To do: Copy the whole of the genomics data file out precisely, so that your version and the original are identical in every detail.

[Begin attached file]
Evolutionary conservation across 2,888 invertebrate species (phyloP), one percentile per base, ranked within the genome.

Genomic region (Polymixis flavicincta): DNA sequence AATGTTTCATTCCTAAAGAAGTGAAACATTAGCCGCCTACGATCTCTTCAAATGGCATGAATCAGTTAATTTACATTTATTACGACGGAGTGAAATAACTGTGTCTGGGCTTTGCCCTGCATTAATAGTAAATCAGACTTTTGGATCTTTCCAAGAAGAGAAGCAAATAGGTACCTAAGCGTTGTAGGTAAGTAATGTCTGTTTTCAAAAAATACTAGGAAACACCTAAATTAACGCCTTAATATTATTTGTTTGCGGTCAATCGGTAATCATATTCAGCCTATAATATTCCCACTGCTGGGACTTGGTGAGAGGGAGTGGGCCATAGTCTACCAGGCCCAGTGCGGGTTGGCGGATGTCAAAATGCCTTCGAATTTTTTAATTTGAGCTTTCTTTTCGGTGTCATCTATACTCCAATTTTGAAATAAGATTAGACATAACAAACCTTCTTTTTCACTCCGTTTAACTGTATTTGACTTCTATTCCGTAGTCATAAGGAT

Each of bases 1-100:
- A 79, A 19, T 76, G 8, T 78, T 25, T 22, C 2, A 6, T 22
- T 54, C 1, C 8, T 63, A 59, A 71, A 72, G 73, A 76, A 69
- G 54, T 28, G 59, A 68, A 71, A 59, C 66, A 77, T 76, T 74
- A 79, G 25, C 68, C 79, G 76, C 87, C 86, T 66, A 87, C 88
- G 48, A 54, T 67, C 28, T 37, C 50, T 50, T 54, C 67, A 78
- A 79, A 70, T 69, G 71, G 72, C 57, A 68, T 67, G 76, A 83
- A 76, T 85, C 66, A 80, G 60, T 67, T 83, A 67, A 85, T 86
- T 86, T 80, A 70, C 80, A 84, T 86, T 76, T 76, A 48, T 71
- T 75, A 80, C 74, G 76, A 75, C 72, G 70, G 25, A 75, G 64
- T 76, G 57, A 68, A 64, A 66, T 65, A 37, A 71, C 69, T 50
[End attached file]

Evolutionary conservation across 2,888 invertebrate species (phyloP), one percentile per base, ranked within the genome.

Genomic region (Polymixis flavicincta): DNA sequence AATGTTTCATTCCTAAAGAAGTGAAACATTAGCCGCCTACGATCTCTTCAAATGGCATGAATCAGTTAATTTACATTTATTACGACGGAGTGAAATAACTGTGTCTGGGCTTTGCCCTGCATTAATAGTAAATCAGACTTTTGGATCTTTCCAAGAAGAGAAGCAAATAGGTACCTAAGCGTTGTAGGTAAGTAATGTCTGTTTTCAAAAAATACTAGGAAACACCTAAATTAACGCCTTAATATTATTTGTTTGCGGTCAATCGGTAATCATATTCAGCCTATAATATTCCCACTGCTGGGACTTGGTGAGAGGGAGTGGGCCATAGTCTACCAGGCCCAGTGCGGGTTGGCGGATGTCAAAATGCCTTCGAATTTTTTAATTTGAGCTTTCTTTTCGGTGTCATCTATACTCCAATTTTGAAATAAGATTAGACATAACAAACCTTCTTTTTCACTCCGTTTAACTGTATTTGACTTCTATTCCGTAGTCATAAGGAT

Each of bases 1-100:
- A 79, A 19, T 76, G 8, T 78, T 25, T 22, C 2, A 6, T 22
- T 54, C 1, C 8, T 63, A 59, A 71, A 72, G 73, A 76, A 69
- G 54, T 28, G 59, A 68, A 71, A 59, C 66, A 77, T 76, T 74
- A 79, G 25, C 68, C 79, G 76, C 87, C 86, T 66, A 87, C 88
- G 48, A 54, T 67, C 28, T 37, C 50, T 50, T 54, C 67, A 78
- A 79, A 70, T 69, G 71, G 72, C 57, A 68, T 67, G 76, A 83
- A 76, T 85, C 66, A 80, G 60, T 67, T 83, A 67, A 85, T 86
- T 86, T 80, A 70, C 80, A 84, T 86, T 76, T 76, A 48, T 71
- T 75, A 80, C 74, G 76, A 75, C 72, G 70, G 25, A 75, G 64
- T 76, G 57, A 68, A 64, A 66, T 65, A 37, A 71, C 69, T 50